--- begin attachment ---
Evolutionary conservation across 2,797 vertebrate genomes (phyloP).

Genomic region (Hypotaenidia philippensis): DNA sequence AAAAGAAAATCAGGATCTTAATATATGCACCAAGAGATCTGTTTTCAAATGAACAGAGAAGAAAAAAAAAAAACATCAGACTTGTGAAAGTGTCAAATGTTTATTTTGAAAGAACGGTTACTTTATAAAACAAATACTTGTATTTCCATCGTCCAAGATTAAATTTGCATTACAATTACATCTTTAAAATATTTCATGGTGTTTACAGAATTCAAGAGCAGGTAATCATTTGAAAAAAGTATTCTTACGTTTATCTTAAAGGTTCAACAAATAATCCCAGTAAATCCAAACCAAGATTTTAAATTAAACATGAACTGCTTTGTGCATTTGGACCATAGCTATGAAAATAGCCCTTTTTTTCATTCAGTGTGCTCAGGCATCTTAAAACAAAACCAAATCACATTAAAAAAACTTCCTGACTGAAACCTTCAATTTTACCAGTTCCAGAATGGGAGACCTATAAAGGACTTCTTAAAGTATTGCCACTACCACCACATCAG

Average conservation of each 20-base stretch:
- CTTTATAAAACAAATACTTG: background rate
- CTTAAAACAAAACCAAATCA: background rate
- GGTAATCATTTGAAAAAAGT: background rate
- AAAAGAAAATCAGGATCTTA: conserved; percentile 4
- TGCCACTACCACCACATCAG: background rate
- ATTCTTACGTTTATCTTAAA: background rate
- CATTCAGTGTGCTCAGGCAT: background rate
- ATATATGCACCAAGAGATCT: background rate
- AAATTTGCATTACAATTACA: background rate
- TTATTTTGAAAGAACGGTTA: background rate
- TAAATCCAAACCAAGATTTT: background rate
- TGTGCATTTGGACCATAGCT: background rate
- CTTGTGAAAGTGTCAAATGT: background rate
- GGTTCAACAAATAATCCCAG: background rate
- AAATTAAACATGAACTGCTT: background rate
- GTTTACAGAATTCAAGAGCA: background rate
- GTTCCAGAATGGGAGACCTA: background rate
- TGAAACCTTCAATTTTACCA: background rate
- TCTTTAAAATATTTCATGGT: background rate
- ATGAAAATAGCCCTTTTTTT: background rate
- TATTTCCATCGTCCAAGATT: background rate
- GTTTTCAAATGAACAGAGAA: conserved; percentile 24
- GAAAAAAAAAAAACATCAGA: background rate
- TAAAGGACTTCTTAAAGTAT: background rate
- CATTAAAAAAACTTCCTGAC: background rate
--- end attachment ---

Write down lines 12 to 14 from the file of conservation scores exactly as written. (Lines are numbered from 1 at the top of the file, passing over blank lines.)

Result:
- AAATTTGCATTACAATTACA: background rate
- TTATTTTGAAAGAACGGTTA: background rate
- TAAATCCAAACCAAGATTTT: background rate